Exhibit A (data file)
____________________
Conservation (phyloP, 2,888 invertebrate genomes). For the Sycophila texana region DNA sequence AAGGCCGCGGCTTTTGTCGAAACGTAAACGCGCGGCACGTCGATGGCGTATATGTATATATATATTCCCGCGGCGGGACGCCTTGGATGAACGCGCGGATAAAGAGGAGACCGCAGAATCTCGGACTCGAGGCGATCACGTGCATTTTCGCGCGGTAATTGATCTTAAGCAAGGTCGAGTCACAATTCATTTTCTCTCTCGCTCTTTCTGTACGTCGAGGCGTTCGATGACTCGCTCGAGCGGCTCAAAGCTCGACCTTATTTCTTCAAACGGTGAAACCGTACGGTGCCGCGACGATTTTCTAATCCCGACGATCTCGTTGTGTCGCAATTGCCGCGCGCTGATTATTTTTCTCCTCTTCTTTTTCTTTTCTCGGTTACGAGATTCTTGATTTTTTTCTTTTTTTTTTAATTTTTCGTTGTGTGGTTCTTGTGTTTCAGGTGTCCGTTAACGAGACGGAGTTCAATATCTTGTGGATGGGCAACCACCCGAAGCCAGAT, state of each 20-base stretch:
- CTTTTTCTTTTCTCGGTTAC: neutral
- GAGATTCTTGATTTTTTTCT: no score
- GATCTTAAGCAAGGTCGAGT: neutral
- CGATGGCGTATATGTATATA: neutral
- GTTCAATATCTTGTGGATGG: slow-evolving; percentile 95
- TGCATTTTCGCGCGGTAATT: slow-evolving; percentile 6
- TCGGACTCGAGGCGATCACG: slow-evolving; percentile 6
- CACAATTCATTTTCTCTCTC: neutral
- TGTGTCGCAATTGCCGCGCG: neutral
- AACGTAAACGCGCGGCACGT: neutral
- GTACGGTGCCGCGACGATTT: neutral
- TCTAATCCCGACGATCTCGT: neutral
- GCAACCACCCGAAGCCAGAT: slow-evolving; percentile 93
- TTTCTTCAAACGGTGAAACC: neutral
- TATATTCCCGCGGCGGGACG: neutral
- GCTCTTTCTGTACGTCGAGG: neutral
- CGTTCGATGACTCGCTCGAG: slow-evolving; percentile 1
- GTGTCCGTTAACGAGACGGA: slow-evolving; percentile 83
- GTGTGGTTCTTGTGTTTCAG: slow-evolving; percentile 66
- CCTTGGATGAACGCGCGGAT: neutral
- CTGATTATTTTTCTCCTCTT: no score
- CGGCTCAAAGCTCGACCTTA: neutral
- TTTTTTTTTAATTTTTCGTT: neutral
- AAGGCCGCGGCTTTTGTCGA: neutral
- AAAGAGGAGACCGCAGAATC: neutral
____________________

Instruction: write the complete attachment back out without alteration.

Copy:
Conservation (phyloP, 2,888 invertebrate genomes). For the Sycophila texana region DNA sequence AAGGCCGCGGCTTTTGTCGAAACGTAAACGCGCGGCACGTCGATGGCGTATATGTATATATATATTCCCGCGGCGGGACGCCTTGGATGAACGCGCGGATAAAGAGGAGACCGCAGAATCTCGGACTCGAGGCGATCACGTGCATTTTCGCGCGGTAATTGATCTTAAGCAAGGTCGAGTCACAATTCATTTTCTCTCTCGCTCTTTCTGTACGTCGAGGCGTTCGATGACTCGCTCGAGCGGCTCAAAGCTCGACCTTATTTCTTCAAACGGTGAAACCGTACGGTGCCGCGACGATTTTCTAATCCCGACGATCTCGTTGTGTCGCAATTGCCGCGCGCTGATTATTTTTCTCCTCTTCTTTTTCTTTTCTCGGTTACGAGATTCTTGATTTTTTTCTTTTTTTTTTAATTTTTCGTTGTGTGGTTCTTGTGTTTCAGGTGTCCGTTAACGAGACGGAGTTCAATATCTTGTGGATGGGCAACCACCCGAAGCCAGAT, state of each 20-base stretch:
- CTTTTTCTTTTCTCGGTTAC: neutral
- GAGATTCTTGATTTTTTTCT: no score
- GATCTTAAGCAAGGTCGAGT: neutral
- CGATGGCGTATATGTATATA: neutral
- GTTCAATATCTTGTGGATGG: slow-evolving; percentile 95
- TGCATTTTCGCGCGGTAATT: slow-evolving; percentile 6
- TCGGACTCGAGGCGATCACG: slow-evolving; percentile 6
- CACAATTCATTTTCTCTCTC: neutral
- TGTGTCGCAATTGCCGCGCG: neutral
- AACGTAAACGCGCGGCACGT: neutral
- GTACGGTGCCGCGACGATTT: neutral
- TCTAATCCCGACGATCTCGT: neutral
- GCAACCACCCGAAGCCAGAT: slow-evolving; percentile 93
- TTTCTTCAAACGGTGAAACC: neutral
- TATATTCCCGCGGCGGGACG: neutral
- GCTCTTTCTGTACGTCGAGG: neutral
- CGTTCGATGACTCGCTCGAG: slow-evolving; percentile 1
- GTGTCCGTTAACGAGACGGA: slow-evolving; percentile 83
- GTGTGGTTCTTGTGTTTCAG: slow-evolving; percentile 66
- CCTTGGATGAACGCGCGGAT: neutral
- CTGATTATTTTTCTCCTCTT: no score
- CGGCTCAAAGCTCGACCTTA: neutral
- TTTTTTTTTAATTTTTCGTT: neutral
- AAGGCCGCGGCTTTTGTCGA: neutral
- AAAGAGGAGACCGCAGAATC: neutral